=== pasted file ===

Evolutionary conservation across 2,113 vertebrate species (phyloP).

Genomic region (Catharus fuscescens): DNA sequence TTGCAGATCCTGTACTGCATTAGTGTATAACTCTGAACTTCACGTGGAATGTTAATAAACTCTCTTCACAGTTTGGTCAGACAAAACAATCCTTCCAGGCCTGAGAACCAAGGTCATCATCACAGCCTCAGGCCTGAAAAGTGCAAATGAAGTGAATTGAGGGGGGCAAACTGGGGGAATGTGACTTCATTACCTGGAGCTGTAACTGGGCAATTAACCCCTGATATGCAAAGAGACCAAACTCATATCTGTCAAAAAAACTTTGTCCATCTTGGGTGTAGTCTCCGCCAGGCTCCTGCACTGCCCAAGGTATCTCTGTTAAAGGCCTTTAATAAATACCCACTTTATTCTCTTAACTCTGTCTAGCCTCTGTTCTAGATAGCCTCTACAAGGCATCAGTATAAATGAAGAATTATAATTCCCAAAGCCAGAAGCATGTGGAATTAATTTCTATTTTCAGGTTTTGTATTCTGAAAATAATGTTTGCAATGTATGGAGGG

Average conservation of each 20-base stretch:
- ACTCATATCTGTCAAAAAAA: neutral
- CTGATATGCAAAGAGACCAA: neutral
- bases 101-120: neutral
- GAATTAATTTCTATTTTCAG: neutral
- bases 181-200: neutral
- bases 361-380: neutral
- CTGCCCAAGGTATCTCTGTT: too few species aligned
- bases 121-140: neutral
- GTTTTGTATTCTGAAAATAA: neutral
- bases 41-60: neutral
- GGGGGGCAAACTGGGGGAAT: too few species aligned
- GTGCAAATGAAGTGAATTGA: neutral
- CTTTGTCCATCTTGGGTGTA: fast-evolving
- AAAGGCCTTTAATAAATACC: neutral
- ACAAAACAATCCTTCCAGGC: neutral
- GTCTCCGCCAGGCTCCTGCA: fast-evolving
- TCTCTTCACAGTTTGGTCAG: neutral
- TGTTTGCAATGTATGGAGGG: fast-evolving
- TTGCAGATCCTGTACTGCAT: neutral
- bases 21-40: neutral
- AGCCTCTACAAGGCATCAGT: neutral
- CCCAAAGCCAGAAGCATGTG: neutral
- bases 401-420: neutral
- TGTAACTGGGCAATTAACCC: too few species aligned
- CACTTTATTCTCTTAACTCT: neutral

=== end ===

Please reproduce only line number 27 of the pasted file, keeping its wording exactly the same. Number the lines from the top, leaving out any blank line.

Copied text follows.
- TGTAACTGGGCAATTAACCC: too few species aligned